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Linux fun things to do with linux shell ?

Discussion in 'Software' started by FaIIen, 11 Dec 2007.

  1. FaIIen

    FaIIen origami killer

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    ok i'm at the office after a long project period and I got no urgent work to finish atm. I setup a debian 3.1 (shell only) virtual machine and I'm thinking of what to do to spend my time and learn a few things at the same time. Any suggestions are welcome. I was thinking of compiling a kernel from scratch but I'm not sure where to start from.
     
  2. Shagbag

    Shagbag All glory to the Hypnotoad!

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    Try Greg KH's book Linux Kernel in a Nutshell. If you scroll down the page in that link you'll see links to all of the chapters, ie. it's 100% free.
     
  3. Glider

    Glider /dev/null

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    If you want to compile stuff (like a kernel), don't use Debian... Instead try Gentoo or the likes...
     
  4. FaIIen

    FaIIen origami killer

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    may I ask why ? The stupid thing about linux is that you have to read a loads and loads of docs to understand some basic concepts, most of the times i'm reading things I don't understand and I got to re-read them (english isn't my first language) so I need to have someone to explain me things all the time, so sorry if i'm asking silly questions ><
     
  5. steveo_mcg

    steveo_mcg New Member

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    There are valid reasons to use a custom kernel even in Debian but in general Debian is designed to be rock stable and playing with custom builds and fresh code tends to undermine this. Gentoo tends to be more cutting edge than Debian, unless you play with unstable. Personally if you need a custom kernel for your hardware, my on-board nic for example reports the mac address backwards on <2.6.20 kernels so i can either run testing or a custom kernel, Debian makes it quite easy with a number of tools to do some of the dirty work for you (packaging etc) but you don't learn as much as doing it the Gentoo way. Not sure what Gliders reasons are but i'm sure he'll explain.
     
  6. Glider

    Glider /dev/null

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    Why? Debian is a binary based distro, as in you download binaries that have been compiled on a Debian developers machine and they just run without any hassle. The same goes for the kernel, Debian uses a generic compiled kernel, which you just download and use.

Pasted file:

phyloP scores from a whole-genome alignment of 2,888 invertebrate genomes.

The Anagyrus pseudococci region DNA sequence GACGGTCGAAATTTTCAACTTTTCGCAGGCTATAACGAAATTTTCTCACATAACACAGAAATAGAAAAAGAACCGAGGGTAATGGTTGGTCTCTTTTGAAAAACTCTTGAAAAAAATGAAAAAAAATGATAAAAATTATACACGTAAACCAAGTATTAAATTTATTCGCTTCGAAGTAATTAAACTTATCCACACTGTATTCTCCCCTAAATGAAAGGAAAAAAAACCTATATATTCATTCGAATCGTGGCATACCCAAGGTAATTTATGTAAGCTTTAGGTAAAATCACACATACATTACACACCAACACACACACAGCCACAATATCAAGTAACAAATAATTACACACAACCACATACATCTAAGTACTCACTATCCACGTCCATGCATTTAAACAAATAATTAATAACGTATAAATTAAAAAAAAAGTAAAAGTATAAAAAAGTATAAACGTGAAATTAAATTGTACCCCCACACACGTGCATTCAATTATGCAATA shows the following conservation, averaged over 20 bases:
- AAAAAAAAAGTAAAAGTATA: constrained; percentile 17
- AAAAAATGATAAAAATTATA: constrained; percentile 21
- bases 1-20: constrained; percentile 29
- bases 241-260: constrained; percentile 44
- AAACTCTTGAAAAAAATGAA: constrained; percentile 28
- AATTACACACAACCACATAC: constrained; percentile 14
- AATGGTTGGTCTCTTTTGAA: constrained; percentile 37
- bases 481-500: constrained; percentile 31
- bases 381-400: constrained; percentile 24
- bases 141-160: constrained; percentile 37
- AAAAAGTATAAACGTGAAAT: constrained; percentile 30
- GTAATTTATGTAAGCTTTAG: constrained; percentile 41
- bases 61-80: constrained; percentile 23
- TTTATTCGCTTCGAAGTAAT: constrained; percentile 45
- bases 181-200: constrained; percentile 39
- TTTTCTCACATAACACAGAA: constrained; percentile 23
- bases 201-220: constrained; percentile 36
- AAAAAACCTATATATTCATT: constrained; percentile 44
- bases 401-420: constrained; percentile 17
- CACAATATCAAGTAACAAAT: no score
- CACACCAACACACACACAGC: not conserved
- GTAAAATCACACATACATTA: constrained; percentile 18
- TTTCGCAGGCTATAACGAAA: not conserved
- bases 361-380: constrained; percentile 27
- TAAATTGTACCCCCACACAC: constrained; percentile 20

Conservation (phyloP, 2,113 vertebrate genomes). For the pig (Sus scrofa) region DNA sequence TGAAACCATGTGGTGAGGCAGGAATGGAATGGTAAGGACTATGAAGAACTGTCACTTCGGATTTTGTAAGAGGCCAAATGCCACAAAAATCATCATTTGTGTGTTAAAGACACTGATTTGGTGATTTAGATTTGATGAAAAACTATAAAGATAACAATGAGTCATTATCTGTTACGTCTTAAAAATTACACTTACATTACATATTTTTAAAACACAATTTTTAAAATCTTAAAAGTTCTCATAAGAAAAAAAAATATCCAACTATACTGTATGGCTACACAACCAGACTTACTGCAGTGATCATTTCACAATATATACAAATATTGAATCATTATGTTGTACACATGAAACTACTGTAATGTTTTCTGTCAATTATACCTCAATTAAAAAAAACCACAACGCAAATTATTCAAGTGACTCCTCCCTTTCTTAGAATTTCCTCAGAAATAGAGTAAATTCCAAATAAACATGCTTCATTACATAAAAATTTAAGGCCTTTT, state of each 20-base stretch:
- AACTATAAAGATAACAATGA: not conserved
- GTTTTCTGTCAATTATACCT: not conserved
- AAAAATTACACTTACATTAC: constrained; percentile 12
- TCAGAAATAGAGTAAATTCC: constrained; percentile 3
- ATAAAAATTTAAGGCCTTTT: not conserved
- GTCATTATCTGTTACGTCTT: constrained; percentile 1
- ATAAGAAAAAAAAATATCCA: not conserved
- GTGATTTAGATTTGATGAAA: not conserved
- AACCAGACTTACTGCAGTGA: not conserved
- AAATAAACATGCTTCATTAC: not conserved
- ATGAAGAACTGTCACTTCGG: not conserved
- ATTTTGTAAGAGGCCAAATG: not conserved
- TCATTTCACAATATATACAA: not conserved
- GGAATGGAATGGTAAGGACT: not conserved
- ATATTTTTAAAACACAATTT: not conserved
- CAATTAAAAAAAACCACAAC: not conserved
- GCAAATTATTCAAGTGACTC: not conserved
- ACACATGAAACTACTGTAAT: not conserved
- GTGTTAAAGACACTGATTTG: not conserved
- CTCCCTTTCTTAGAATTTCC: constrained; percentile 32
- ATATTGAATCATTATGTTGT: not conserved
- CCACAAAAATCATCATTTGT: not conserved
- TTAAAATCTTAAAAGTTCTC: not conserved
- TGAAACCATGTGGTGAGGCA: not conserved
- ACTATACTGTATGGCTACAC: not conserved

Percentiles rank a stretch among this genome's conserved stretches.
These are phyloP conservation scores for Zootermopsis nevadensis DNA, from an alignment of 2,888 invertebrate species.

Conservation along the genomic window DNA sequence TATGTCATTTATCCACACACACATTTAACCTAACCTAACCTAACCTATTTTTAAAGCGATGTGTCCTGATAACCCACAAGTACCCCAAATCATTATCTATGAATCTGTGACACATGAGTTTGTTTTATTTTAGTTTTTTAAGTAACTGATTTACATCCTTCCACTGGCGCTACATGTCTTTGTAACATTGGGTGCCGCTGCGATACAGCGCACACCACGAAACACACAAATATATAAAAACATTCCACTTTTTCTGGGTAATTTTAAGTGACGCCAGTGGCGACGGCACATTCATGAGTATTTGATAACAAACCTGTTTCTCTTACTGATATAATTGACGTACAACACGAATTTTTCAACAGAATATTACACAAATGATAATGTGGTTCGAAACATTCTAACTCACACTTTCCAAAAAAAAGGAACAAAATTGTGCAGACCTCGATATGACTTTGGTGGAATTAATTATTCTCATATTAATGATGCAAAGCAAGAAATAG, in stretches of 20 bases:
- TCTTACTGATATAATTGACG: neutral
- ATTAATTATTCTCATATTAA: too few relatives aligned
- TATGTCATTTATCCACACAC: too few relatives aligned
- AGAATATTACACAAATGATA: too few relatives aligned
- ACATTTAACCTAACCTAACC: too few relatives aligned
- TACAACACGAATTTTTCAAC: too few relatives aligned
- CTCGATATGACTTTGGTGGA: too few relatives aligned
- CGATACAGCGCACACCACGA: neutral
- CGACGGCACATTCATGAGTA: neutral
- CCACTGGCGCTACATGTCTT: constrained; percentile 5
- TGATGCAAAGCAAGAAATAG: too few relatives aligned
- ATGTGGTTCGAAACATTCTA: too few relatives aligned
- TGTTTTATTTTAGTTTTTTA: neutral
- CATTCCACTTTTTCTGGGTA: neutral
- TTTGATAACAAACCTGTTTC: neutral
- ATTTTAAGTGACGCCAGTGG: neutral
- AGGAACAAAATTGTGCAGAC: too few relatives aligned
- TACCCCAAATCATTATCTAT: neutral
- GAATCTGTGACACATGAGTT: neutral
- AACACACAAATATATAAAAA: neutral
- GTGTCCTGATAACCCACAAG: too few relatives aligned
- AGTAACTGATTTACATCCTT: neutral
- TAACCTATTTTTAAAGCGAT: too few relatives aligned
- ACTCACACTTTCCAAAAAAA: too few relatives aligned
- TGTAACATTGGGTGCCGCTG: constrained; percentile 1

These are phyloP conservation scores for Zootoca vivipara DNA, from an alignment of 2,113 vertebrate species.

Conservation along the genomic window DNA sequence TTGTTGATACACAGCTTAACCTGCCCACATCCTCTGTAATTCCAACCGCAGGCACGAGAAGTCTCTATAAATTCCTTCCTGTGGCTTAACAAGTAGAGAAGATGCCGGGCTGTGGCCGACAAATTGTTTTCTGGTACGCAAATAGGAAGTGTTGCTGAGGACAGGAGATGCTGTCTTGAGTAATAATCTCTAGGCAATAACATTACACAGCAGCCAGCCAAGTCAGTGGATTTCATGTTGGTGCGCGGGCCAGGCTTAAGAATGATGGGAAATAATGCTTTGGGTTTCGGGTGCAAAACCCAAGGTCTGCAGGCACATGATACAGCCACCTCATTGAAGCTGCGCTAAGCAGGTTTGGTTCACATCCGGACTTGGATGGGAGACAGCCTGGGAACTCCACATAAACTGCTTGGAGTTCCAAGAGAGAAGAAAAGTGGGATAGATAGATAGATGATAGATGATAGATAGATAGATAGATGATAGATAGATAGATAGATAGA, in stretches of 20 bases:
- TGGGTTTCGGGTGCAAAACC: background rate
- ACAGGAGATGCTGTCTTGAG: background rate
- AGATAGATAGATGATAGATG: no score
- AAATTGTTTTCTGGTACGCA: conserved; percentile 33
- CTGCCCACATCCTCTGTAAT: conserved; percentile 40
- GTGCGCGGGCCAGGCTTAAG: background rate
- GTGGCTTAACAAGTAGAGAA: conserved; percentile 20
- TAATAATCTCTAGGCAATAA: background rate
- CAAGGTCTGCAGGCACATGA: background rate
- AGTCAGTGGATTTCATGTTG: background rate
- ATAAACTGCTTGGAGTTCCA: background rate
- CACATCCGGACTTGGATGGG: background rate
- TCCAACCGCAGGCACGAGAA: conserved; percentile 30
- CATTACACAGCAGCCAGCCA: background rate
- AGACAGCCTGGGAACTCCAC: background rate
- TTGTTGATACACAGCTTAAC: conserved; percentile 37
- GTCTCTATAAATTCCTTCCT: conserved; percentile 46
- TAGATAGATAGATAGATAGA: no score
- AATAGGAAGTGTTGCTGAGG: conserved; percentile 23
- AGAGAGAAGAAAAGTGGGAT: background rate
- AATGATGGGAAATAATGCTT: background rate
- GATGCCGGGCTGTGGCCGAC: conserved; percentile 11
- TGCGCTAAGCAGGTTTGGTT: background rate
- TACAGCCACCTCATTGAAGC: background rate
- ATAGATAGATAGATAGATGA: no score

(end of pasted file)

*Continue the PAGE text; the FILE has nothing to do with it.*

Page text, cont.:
Because of this, Debian often lacks a lot of tools that are required for compiling (IIRC, GCC, GlibC, busybox,...). So in order to make your Debian machine 'compile ready' you need to preform some installs (not that much, but still)

    Then on the other hand we have Gentoo, a source based distro. On Gentoo you download source codes wich you compile (and optimise) on your system. Hence the entire environment is tweaked and tuned for compilations. And TBH, you learn a lot more from a Gentoo install then you do from a Debian install.
     
  7. Woodstock

    Woodstock So Say We All

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    but with a gentoo install you can wind up confused and annoyed that it didint work (or at least i did) might have to give it another go now that ive done some looking into the problems i had
     
  8. Stev3

    Stev3 New Member

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    Have you actually used Debian Much? you can send a flag to apt, telling it to build the source debs instead of grabbing the binaries. and busybox should come default now. At least it does on Lenny and the current Sid. so does GCC. I think the same is true for current stable. and the 'not much' is: apt-get install gcc. that's all.
     
  9. Glider

    Glider /dev/null

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    Much is relative, on... *count* 1,2,3... 11,12, 13 running systems, of which 7 frontline production servers ranging from 1CPU 333MHz to 4 socket servers loaded with Quad opterons, with functions going from gateway all up to XEN Dom0... SOOOOooo, I guess I can answer it with a YES.

    Edit, I forgot 3 Quad opterons so it seems ;)

    Edit2: Woot 3000 posts... shame my 3k one is loaded with sarcam :D
     
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